A far-flung team reimagines the first page of Dickens's epic novel—and ends up with some strange results.
My father's family name being Pirrip, and my Christian name Philip, my infant tongue could make of both names nothing longer or more explicit than Pip. So, I called myself Pip, and came to be called Pip.
When London-based graphic designer Lucienne Roberts and design educator Rebecca Wright asked 70 international graphic designers to reimagine the first page of chapter one of Charles Dickens's Great Expectations, their expectations were, well, great. So was the resulting work.
Roberts and Wright are founders of GraphicDesign&, an independent publishing house dedicated to showing how the art and craft of graphic design connects with the wider world. "We've been interested, for some time, in exploring how type and layout affect the way we read and the assumptions a reader makes when they first see a page," Roberts says. "Many people read novels, but the influence of the typesetting and layout is arguably invisible to most. This is in part because the conventions of classical book typography, albeit often in rather diluted or bastardized form, have remained unchanged for so long."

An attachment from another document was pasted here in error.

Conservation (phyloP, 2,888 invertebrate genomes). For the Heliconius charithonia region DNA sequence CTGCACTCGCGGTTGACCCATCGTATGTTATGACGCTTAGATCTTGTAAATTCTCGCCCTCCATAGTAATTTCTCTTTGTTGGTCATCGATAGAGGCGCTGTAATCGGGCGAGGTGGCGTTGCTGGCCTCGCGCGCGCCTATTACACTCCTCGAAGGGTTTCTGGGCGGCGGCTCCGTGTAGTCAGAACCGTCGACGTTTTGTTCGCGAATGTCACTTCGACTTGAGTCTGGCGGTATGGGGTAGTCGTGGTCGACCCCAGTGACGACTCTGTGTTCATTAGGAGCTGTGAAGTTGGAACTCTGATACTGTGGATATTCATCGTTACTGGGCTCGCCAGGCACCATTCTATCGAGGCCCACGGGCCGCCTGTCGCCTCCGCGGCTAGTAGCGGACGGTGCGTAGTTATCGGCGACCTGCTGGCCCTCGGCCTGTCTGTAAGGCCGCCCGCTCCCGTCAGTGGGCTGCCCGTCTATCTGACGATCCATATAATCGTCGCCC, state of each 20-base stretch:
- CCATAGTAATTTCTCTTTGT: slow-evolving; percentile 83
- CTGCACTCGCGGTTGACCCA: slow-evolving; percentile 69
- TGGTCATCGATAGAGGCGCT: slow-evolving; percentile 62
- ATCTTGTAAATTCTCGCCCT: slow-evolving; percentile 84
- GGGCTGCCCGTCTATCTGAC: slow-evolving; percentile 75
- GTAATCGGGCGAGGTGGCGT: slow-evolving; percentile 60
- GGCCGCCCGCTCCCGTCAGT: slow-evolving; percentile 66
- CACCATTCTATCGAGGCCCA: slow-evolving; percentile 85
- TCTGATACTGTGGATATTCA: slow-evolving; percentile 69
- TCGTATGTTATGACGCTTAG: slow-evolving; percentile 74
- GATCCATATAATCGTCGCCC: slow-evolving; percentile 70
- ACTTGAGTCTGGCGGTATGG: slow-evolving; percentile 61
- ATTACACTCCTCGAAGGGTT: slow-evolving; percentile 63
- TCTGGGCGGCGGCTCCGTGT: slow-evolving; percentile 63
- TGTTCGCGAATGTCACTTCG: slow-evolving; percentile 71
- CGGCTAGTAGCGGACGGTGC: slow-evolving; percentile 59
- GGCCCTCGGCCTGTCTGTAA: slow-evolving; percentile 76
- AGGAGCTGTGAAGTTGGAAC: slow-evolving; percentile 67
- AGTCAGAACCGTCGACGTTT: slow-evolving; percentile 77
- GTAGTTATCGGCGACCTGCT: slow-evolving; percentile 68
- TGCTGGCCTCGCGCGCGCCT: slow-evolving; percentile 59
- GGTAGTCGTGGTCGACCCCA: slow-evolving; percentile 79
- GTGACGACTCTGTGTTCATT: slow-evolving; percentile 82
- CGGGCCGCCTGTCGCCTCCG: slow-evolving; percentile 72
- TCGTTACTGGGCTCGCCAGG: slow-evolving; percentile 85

Roberts and Wright are unapologetic print advocates. So they conceived of a comparative exercise using the opening text from a novel to demonstrate the breadth of what's possible through typography and design.
With that goal in mind, the decision of which book to tackle proved to be trickier than they thought it would be. Daniel Defoe's Robinson Crusoe, arguably the first novel in history, was considered. But when the GraphicDesign& founders read the first page of Great Expectations, they realized "that it references lettering directly, as orphan Pip searches for clues about his family from the letterforms inscribed on their tombstone," Roberts says. Serendipitously, this year also marks the bicentenary of Dickens's birth. So was born Page 1: Great Expectations, a collection of 70 new first pages.